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Parrot intelligence


Enthusiastic owners of parrots attribute to them a high measure of intelligence and many wonderful stories are told of their memory and ability to connect words with persons or things. Their manner of answering when spoken to seems at times manner marvelous, and it would really seem that these birds are gifted with some meas­ure of human reasoning.

Most writers who have made a study of the subject, think their wards and sentences are mere repetitions or coincidences. While the bird may attach a certain meariing to a sentence which it repeats, still the several words of which it is composed, convey no ideas to its mind. A dog or horse may Iearn the mean­ing of certain words and obey when his master repeats them in a certain tone of command, but the animal would pay no attention to the same words if used in an ordinary conversation. We think, however, that there is reason to attribute a higher grade of intelligence to the parrot than to most other birds or animals, and their brain is proportionately larger than any other.

A gray parrot belonging to a doctor has learned when a patient knocks to say: "Open the door and call the doctor", but occasionally reverses the order, and shouts out: "Open the doctor and call the door", apparently unconscious of the mistake.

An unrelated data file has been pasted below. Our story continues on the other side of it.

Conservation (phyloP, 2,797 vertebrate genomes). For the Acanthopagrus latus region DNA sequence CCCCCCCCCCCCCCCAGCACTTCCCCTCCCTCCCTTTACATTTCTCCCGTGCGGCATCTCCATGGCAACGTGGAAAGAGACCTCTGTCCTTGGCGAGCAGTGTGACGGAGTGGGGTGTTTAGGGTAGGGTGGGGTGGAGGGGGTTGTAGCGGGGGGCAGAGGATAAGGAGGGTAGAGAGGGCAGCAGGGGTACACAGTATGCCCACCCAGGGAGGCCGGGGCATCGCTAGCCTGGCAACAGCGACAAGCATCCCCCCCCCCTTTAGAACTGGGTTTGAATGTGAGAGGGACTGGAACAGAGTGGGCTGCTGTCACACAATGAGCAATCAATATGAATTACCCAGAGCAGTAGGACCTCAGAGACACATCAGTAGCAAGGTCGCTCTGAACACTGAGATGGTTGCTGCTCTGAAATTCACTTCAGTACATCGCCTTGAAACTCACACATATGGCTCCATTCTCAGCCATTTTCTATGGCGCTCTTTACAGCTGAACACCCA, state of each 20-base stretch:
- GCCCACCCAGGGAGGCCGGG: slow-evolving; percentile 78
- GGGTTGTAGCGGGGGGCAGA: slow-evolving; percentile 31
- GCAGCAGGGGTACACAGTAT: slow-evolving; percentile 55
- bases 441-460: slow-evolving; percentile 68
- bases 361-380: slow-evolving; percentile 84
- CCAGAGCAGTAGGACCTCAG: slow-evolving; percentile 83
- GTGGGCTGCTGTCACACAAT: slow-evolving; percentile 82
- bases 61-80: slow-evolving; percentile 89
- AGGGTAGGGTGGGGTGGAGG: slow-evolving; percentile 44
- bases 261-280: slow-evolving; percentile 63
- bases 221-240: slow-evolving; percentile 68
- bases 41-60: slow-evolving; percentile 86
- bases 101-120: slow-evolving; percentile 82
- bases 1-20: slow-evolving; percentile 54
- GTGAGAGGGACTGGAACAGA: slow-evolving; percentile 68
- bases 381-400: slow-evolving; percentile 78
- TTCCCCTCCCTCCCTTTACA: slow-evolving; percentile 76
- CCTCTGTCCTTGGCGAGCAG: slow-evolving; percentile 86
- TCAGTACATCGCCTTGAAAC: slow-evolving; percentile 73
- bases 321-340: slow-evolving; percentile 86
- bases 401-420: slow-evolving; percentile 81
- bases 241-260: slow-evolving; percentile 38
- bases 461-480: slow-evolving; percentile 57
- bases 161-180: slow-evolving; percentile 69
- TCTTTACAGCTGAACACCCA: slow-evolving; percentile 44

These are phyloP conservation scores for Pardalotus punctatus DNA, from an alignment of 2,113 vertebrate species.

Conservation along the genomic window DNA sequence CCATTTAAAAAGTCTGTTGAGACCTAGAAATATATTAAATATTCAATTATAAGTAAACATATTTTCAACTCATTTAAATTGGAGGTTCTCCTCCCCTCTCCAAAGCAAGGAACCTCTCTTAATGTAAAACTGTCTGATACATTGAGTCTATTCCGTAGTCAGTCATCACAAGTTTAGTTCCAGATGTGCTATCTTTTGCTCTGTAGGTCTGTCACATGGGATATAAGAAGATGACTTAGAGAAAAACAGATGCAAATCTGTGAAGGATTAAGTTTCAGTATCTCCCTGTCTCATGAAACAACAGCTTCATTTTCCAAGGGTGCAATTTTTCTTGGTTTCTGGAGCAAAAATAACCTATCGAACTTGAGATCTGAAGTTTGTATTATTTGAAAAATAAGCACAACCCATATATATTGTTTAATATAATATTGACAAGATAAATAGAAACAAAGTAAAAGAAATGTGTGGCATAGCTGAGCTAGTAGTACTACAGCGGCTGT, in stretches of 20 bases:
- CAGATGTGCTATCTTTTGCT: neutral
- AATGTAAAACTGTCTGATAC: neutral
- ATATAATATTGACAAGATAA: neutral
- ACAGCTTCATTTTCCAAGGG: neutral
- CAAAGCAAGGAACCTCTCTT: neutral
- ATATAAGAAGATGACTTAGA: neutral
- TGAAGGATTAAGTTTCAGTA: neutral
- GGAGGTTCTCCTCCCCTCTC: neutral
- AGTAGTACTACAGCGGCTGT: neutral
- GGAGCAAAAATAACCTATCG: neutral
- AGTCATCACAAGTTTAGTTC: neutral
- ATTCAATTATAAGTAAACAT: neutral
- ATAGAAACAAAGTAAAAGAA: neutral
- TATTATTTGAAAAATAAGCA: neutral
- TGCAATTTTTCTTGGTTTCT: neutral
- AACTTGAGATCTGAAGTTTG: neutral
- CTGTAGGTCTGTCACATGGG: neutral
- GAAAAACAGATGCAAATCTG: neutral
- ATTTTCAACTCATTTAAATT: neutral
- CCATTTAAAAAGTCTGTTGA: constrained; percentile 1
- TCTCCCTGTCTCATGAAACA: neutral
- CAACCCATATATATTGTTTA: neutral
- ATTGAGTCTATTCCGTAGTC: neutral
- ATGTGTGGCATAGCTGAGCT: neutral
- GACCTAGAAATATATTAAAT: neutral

We knew of one parrot which was fond of potatoes, and always asked for them when he saw them on the table, but never mentioned them when they were not in sight.

The parrot is a strange, mysterious creature. We know that it not only talks, but remembers, perceives, has ordinary human-like passions, appears to be self-conscious when he has done anything admirable, and his eyes sparkle with amusement when he has played some mischiev­ous trick. He appreciates praise and likes to be netted. He recognizes faces and often connects them with sentences or words. He usually makes friends of children and loves to plqy with them. With so many human characteristics, why should we not be fond of them? For most bird lovers, however, it is not sufficient to read about, or see a fine bird as they desire at once to possess it.

It must be "my parrot" who makes funny remarks to callers or the boys oil the street and amuses everyone by his language and antics. You can have more real pleasure with a parrot than any other pet. He provides a continued burlesque show all day long. They are not only "mocking birds," but bird monkeys. They are natives of the same countries as monkeys and resemble them in their antics and play.

"Do parrots talk to each other?", is a question often asked. They most assuredly do. We have sometimes had two parrots which seemed to be very fond of each other, and would talk almost ceaselessly, especially when no human being was near by, repeating everything which they knew and learning words and sentences from each other, As a proof of affection they will some­times disgorge undigested food from their crops and offer it to their mate, this being the manner in which all birds feed their young.
When you consider the many wonderful things about these birds, you cannot fail to regard them as among the most marvelous works of a Divine Creator.